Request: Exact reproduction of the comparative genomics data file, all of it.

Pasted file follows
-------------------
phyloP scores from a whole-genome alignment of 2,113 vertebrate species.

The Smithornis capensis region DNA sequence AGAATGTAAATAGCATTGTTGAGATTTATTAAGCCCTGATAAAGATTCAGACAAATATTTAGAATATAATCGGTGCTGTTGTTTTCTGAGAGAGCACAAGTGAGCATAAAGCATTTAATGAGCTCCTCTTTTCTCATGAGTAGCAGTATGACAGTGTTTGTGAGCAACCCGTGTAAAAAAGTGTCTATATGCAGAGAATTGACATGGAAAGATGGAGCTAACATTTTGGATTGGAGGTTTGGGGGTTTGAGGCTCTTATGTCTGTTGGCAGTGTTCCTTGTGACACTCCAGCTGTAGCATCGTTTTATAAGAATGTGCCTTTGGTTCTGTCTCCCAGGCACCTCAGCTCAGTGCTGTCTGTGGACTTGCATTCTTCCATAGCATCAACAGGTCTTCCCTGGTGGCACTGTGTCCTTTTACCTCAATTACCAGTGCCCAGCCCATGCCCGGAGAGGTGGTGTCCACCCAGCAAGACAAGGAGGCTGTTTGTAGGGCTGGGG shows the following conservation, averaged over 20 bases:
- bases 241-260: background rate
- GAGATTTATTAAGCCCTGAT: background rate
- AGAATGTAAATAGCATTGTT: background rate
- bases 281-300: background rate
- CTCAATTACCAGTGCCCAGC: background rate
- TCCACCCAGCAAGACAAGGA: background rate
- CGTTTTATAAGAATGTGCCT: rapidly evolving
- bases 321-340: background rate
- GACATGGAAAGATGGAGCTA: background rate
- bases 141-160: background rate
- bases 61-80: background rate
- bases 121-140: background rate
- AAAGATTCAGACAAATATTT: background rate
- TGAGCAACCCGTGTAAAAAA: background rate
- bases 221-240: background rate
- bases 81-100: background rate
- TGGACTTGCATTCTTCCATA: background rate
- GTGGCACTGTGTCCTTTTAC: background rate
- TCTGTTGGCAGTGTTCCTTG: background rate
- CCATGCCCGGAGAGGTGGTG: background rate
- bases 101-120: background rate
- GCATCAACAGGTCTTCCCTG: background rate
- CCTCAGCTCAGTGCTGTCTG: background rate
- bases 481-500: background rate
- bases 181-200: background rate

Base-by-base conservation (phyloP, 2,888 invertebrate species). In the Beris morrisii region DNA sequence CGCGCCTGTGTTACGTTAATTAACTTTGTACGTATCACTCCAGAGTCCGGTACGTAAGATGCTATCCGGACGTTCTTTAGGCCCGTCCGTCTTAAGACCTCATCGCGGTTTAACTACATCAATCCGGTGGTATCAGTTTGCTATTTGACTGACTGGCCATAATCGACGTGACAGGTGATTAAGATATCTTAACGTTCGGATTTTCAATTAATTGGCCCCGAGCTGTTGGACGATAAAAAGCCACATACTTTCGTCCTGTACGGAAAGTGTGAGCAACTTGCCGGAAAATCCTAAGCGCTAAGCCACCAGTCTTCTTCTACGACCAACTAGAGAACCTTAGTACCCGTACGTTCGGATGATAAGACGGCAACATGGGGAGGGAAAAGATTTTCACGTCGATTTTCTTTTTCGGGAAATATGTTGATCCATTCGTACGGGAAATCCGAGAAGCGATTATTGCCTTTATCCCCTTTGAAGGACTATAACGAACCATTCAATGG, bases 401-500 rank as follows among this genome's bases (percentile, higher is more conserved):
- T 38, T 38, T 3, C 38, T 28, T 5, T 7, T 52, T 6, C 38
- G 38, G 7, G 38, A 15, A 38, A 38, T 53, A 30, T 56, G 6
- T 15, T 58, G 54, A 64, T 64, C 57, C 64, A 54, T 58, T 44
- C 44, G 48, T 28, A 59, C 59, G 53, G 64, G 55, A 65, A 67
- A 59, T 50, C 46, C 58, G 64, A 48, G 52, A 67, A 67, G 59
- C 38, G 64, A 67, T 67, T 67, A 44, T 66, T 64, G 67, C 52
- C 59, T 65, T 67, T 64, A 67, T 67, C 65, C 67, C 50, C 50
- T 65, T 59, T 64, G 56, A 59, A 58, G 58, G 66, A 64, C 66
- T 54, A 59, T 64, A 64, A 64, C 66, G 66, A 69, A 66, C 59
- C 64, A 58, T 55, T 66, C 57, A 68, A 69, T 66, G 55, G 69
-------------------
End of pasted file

phyloP scores from a whole-genome alignment of 2,113 vertebrate species.

The Smithornis capensis region DNA sequence AGAATGTAAATAGCATTGTTGAGATTTATTAAGCCCTGATAAAGATTCAGACAAATATTTAGAATATAATCGGTGCTGTTGTTTTCTGAGAGAGCACAAGTGAGCATAAAGCATTTAATGAGCTCCTCTTTTCTCATGAGTAGCAGTATGACAGTGTTTGTGAGCAACCCGTGTAAAAAAGTGTCTATATGCAGAGAATTGACATGGAAAGATGGAGCTAACATTTTGGATTGGAGGTTTGGGGGTTTGAGGCTCTTATGTCTGTTGGCAGTGTTCCTTGTGACACTCCAGCTGTAGCATCGTTTTATAAGAATGTGCCTTTGGTTCTGTCTCCCAGGCACCTCAGCTCAGTGCTGTCTGTGGACTTGCATTCTTCCATAGCATCAACAGGTCTTCCCTGGTGGCACTGTGTCCTTTTACCTCAATTACCAGTGCCCAGCCCATGCCCGGAGAGGTGGTGTCCACCCAGCAAGACAAGGAGGCTGTTTGTAGGGCTGGGG shows the following conservation, averaged over 20 bases:
- bases 241-260: background rate
- GAGATTTATTAAGCCCTGAT: background rate
- AGAATGTAAATAGCATTGTT: background rate
- bases 281-300: background rate
- CTCAATTACCAGTGCCCAGC: background rate
- TCCACCCAGCAAGACAAGGA: background rate
- CGTTTTATAAGAATGTGCCT: rapidly evolving
- bases 321-340: background rate
- GACATGGAAAGATGGAGCTA: background rate
- bases 141-160: background rate
- bases 61-80: background rate
- bases 121-140: background rate
- AAAGATTCAGACAAATATTT: background rate
- TGAGCAACCCGTGTAAAAAA: background rate
- bases 221-240: background rate
- bases 81-100: background rate
- TGGACTTGCATTCTTCCATA: background rate
- GTGGCACTGTGTCCTTTTAC: background rate
- TCTGTTGGCAGTGTTCCTTG: background rate
- CCATGCCCGGAGAGGTGGTG: background rate
- bases 101-120: background rate
- GCATCAACAGGTCTTCCCTG: background rate
- CCTCAGCTCAGTGCTGTCTG: background rate
- bases 481-500: background rate
- bases 181-200: background rate

Base-by-base conservation (phyloP, 2,888 invertebrate species). In the Beris morrisii region DNA sequence CGCGCCTGTGTTACGTTAATTAACTTTGTACGTATCACTCCAGAGTCCGGTACGTAAGATGCTATCCGGACGTTCTTTAGGCCCGTCCGTCTTAAGACCTCATCGCGGTTTAACTACATCAATCCGGTGGTATCAGTTTGCTATTTGACTGACTGGCCATAATCGACGTGACAGGTGATTAAGATATCTTAACGTTCGGATTTTCAATTAATTGGCCCCGAGCTGTTGGACGATAAAAAGCCACATACTTTCGTCCTGTACGGAAAGTGTGAGCAACTTGCCGGAAAATCCTAAGCGCTAAGCCACCAGTCTTCTTCTACGACCAACTAGAGAACCTTAGTACCCGTACGTTCGGATGATAAGACGGCAACATGGGGAGGGAAAAGATTTTCACGTCGATTTTCTTTTTCGGGAAATATGTTGATCCATTCGTACGGGAAATCCGAGAAGCGATTATTGCCTTTATCCCCTTTGAAGGACTATAACGAACCATTCAATGG, bases 401-500 rank as follows among this genome's bases (percentile, higher is more conserved):
- T 38, T 38, T 3, C 38, T 28, T 5, T 7, T 52, T 6, C 38
- G 38, G 7, G 38, A 15, A 38, A 38, T 53, A 30, T 56, G 6
- T 15, T 58, G 54, A 64, T 64, C 57, C 64, A 54, T 58, T 44
- C 44, G 48, T 28, A 59, C 59, G 53, G 64, G 55, A 65, A 67
- A 59, T 50, C 46, C 58, G 64, A 48, G 52, A 67, A 67, G 59
- C 38, G 64, A 67, T 67, T 67, A 44, T 66, T 64, G 67, C 52
- C 59, T 65, T 67, T 64, A 67, T 67, C 65, C 67, C 50, C 50
- T 65, T 59, T 64, G 56, A 59, A 58, G 58, G 66, A 64, C 66
- T 54, A 59, T 64, A 64, A 64, C 66, G 66, A 69, A 66, C 59
- C 64, A 58, T 55, T 66, C 57, A 68, A 69, T 66, G 55, G 69